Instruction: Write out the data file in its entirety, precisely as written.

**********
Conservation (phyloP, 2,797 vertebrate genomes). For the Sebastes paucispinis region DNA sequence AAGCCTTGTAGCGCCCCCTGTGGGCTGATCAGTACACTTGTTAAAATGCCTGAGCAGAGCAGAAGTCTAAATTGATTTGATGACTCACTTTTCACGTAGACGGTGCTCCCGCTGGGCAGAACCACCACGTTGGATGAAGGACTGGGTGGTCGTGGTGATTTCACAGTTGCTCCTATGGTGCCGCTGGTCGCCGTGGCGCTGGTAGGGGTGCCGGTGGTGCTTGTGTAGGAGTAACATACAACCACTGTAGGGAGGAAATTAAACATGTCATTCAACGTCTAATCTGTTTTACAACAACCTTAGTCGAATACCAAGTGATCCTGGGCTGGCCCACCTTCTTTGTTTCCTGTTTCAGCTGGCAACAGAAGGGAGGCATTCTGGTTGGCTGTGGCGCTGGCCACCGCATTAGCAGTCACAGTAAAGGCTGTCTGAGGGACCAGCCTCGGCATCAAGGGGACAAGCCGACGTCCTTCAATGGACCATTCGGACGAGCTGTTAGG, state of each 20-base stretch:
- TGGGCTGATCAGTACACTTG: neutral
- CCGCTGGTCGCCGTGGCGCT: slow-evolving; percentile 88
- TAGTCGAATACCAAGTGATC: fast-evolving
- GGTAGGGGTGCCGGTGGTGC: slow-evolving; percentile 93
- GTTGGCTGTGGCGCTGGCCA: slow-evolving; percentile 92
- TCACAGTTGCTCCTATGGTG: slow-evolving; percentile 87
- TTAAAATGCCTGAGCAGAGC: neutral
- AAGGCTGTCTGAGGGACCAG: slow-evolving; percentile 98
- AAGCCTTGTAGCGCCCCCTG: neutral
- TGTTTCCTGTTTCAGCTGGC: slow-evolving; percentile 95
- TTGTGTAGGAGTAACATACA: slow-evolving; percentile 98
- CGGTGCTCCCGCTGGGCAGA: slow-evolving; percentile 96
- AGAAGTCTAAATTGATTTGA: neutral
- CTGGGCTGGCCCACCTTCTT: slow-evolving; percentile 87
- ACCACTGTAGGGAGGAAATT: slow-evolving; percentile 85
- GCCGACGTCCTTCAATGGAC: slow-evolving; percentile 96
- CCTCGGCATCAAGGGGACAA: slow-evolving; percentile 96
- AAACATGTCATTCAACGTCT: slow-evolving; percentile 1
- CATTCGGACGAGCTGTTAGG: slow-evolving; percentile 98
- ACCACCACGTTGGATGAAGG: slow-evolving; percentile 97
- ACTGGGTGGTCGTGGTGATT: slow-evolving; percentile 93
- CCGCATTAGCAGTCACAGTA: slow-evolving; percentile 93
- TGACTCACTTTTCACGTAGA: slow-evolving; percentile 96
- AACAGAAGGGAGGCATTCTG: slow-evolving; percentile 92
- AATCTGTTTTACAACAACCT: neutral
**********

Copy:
Conservation (phyloP, 2,797 vertebrate genomes). For the Sebastes paucispinis region DNA sequence AAGCCTTGTAGCGCCCCCTGTGGGCTGATCAGTACACTTGTTAAAATGCCTGAGCAGAGCAGAAGTCTAAATTGATTTGATGACTCACTTTTCACGTAGACGGTGCTCCCGCTGGGCAGAACCACCACGTTGGATGAAGGACTGGGTGGTCGTGGTGATTTCACAGTTGCTCCTATGGTGCCGCTGGTCGCCGTGGCGCTGGTAGGGGTGCCGGTGGTGCTTGTGTAGGAGTAACATACAACCACTGTAGGGAGGAAATTAAACATGTCATTCAACGTCTAATCTGTTTTACAACAACCTTAGTCGAATACCAAGTGATCCTGGGCTGGCCCACCTTCTTTGTTTCCTGTTTCAGCTGGCAACAGAAGGGAGGCATTCTGGTTGGCTGTGGCGCTGGCCACCGCATTAGCAGTCACAGTAAAGGCTGTCTGAGGGACCAGCCTCGGCATCAAGGGGACAAGCCGACGTCCTTCAATGGACCATTCGGACGAGCTGTTAGG, state of each 20-base stretch:
- TGGGCTGATCAGTACACTTG: neutral
- CCGCTGGTCGCCGTGGCGCT: slow-evolving; percentile 88
- TAGTCGAATACCAAGTGATC: fast-evolving
- GGTAGGGGTGCCGGTGGTGC: slow-evolving; percentile 93
- GTTGGCTGTGGCGCTGGCCA: slow-evolving; percentile 92
- TCACAGTTGCTCCTATGGTG: slow-evolving; percentile 87
- TTAAAATGCCTGAGCAGAGC: neutral
- AAGGCTGTCTGAGGGACCAG: slow-evolving; percentile 98
- AAGCCTTGTAGCGCCCCCTG: neutral
- TGTTTCCTGTTTCAGCTGGC: slow-evolving; percentile 95
- TTGTGTAGGAGTAACATACA: slow-evolving; percentile 98
- CGGTGCTCCCGCTGGGCAGA: slow-evolving; percentile 96
- AGAAGTCTAAATTGATTTGA: neutral
- CTGGGCTGGCCCACCTTCTT: slow-evolving; percentile 87
- ACCACTGTAGGGAGGAAATT: slow-evolving; percentile 85
- GCCGACGTCCTTCAATGGAC: slow-evolving; percentile 96
- CCTCGGCATCAAGGGGACAA: slow-evolving; percentile 96
- AAACATGTCATTCAACGTCT: slow-evolving; percentile 1
- CATTCGGACGAGCTGTTAGG: slow-evolving; percentile 98
- ACCACCACGTTGGATGAAGG: slow-evolving; percentile 97
- ACTGGGTGGTCGTGGTGATT: slow-evolving; percentile 93
- CCGCATTAGCAGTCACAGTA: slow-evolving; percentile 93
- TGACTCACTTTTCACGTAGA: slow-evolving; percentile 96
- AACAGAAGGGAGGCATTCTG: slow-evolving; percentile 92
- AATCTGTTTTACAACAACCT: neutral